Leaving and the Return

4 Jan

  My family loves to sit in the front of the church for midnight Christmas Mass, and every year other parishioners get audibly annoyed with us for saving an entire row up until the minute before Mass starts. My father has made it a habit, most likely developed in his bell-bottom bachelor days, which he can’t seem to grow out of completely, to be late for everything. After a few years of enduring the embarrassment I agreed to take the yearly duty of saving seats if and only if the rest of the family promised to arrive well before the altar boys processed down the aisle.

Leaving and the Return - Laura Eusterman

  Last year, I remember waiting such an uncomfortably long time for my family to arrive that I thought it best to kneel and pray before anyone could tell me that they wanted to take those seats. Everyone around me was chatting. I could not concentrate on the simplest Hail Mary, let alone any kind of heart to heart with God. He had seemed distant lately anyway. I hadn’t been able to hear Him even in the silent moments and purposeful prayer time in the past weeks, maybe months.

  Closing my eyes and bowing my head seemed to amplify the conversations around me. Why would He reach me in this echoing church if He hadn’t been speaking when I had been ready to listen? This frustration may have been as bad as showing up with my tardy family.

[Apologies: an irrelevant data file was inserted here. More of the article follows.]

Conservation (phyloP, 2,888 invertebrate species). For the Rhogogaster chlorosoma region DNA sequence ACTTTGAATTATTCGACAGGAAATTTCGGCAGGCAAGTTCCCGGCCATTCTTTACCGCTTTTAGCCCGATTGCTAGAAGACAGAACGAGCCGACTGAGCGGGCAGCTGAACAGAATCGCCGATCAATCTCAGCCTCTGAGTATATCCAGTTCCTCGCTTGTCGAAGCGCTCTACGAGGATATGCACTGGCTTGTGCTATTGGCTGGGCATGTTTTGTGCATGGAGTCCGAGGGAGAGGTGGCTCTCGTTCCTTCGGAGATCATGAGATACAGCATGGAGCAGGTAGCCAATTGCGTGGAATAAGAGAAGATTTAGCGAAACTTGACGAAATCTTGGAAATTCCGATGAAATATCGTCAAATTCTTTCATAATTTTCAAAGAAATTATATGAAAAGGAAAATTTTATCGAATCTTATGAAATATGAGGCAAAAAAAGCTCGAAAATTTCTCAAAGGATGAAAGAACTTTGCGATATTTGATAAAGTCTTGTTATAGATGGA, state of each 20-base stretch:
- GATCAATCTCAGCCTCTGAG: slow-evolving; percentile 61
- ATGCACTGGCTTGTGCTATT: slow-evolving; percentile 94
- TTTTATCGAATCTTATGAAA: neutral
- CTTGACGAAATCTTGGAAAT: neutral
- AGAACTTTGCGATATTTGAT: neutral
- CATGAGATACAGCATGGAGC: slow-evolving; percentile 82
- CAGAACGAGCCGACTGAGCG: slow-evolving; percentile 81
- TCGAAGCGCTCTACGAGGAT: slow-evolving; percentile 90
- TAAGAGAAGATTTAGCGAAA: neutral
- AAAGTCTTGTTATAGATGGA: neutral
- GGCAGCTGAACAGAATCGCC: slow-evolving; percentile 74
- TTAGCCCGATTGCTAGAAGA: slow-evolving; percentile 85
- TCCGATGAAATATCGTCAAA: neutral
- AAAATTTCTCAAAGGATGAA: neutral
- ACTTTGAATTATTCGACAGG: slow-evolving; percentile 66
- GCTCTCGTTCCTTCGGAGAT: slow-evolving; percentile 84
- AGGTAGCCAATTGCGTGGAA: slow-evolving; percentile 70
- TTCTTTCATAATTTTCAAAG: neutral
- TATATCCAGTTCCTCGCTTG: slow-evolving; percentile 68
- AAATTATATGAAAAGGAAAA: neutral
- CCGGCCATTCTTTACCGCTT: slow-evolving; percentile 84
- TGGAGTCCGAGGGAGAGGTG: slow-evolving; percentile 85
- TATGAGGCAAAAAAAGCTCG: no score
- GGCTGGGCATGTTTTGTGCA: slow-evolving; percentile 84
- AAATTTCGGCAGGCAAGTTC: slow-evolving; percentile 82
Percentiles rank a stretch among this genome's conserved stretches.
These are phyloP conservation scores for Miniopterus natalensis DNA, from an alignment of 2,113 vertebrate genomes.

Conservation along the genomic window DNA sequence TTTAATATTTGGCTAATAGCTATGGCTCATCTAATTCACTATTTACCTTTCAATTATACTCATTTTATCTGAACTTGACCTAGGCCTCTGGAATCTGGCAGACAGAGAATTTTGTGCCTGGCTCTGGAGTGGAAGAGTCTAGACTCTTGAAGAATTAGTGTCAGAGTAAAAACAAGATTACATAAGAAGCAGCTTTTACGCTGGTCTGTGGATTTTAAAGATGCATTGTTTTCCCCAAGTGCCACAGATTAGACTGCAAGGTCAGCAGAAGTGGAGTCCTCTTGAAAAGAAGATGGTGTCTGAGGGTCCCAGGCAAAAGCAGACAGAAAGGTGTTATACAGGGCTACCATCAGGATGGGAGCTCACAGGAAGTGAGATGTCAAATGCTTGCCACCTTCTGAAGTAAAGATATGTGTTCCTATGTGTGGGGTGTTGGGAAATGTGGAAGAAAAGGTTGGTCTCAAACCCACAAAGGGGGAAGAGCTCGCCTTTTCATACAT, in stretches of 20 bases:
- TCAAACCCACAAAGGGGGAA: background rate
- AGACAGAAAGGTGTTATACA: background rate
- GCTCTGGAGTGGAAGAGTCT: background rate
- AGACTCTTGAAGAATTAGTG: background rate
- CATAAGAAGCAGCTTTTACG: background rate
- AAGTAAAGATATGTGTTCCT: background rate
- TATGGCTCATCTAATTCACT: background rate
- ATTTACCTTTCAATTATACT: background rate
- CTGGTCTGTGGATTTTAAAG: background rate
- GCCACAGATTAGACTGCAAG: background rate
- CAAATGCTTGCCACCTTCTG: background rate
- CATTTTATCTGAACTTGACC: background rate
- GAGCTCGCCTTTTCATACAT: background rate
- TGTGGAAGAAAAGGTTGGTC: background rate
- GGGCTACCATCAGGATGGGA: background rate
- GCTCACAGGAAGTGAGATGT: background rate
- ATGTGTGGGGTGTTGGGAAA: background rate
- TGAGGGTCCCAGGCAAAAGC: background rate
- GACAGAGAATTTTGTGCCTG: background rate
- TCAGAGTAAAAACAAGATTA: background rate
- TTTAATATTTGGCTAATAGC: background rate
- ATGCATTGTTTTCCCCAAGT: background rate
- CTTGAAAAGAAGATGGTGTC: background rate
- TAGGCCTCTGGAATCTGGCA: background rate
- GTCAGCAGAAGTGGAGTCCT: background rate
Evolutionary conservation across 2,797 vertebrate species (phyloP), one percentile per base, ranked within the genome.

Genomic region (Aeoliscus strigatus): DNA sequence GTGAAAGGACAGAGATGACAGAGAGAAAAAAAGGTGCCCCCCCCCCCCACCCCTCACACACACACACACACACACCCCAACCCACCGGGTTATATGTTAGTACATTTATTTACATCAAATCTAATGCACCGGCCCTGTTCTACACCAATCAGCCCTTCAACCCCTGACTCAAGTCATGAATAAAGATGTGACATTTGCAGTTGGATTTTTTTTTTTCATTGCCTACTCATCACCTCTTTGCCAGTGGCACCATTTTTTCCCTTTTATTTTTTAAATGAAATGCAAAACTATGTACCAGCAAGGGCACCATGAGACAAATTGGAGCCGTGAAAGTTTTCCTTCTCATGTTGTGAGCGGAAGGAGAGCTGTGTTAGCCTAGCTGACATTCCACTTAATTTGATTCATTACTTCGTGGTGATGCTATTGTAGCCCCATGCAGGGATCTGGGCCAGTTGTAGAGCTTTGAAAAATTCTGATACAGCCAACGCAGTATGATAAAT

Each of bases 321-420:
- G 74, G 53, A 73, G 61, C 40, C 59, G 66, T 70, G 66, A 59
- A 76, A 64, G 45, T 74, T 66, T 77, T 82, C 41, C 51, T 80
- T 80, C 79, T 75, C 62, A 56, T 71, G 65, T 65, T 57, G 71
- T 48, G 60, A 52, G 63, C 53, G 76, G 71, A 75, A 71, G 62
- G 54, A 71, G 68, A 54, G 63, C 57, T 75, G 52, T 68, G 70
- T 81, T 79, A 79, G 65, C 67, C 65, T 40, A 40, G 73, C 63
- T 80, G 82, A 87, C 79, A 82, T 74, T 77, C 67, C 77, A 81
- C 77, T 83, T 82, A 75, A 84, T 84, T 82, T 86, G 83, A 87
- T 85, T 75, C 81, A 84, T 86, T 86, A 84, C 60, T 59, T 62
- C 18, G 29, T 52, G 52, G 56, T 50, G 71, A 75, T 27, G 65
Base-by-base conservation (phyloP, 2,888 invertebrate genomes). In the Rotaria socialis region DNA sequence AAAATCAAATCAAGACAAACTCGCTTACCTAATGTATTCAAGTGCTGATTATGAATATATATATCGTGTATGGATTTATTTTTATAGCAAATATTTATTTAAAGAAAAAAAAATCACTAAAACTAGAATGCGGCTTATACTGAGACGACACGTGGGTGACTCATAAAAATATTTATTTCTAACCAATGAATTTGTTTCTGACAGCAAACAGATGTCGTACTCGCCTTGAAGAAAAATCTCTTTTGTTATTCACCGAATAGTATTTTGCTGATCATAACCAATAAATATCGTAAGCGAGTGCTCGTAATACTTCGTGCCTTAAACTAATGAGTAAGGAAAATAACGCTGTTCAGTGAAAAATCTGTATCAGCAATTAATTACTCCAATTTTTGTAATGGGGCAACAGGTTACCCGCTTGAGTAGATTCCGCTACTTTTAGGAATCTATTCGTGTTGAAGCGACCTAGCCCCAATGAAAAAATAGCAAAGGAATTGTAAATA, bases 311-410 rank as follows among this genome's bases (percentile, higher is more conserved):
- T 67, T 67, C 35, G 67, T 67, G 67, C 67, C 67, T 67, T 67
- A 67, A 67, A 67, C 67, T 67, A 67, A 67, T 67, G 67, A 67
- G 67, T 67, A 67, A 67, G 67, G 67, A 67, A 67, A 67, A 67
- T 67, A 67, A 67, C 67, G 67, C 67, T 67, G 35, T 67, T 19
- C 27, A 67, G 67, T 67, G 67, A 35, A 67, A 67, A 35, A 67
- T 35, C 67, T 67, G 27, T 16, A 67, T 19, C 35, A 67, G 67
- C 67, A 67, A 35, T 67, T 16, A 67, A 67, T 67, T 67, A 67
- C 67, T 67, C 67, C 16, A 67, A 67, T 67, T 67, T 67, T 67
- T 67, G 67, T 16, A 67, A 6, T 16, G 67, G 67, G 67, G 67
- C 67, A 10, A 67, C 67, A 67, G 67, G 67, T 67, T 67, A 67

Trying to drown out the noise with my own thoughts and seeking mental escape only turned into criticism. “Some ‘house of prayer!’…Now I understand why natives don’t like tourists…If I see one more person texting in here I’m going to freak out.” It was the self-righteousness talking, not me. “This is not helping.”

I gave up, sat back, and picked up the Christmas program. The top of the page had a quote by the pope. It was something like: “Christ leaves so that He may come back again.” It struck me, not in the way of an answered prayer, but more like a surprise. God left His friends all the time! He came into the world as a man, He slept when the apostles were in a storm, He died, came back, ascended, and descended. He even showed up to two travelers only to vanish when they recognized Him.

This is exactly what Advent and Christmas, and my distraction in prayer, is about: recognizing that He is not here but that He will come. It may be true that He is always present, but we don’t always perceive Him. Some of the time it feels like he is uninvolved. He comes. He leaves. He does as He wishes, not as we want. I think He leaves to make His return that much more potent. I think He wants us to miss Him so that we fully embrace Him when He comes back. Needless to say, my family showed up, a little before right on time.

-Laura Eusterman

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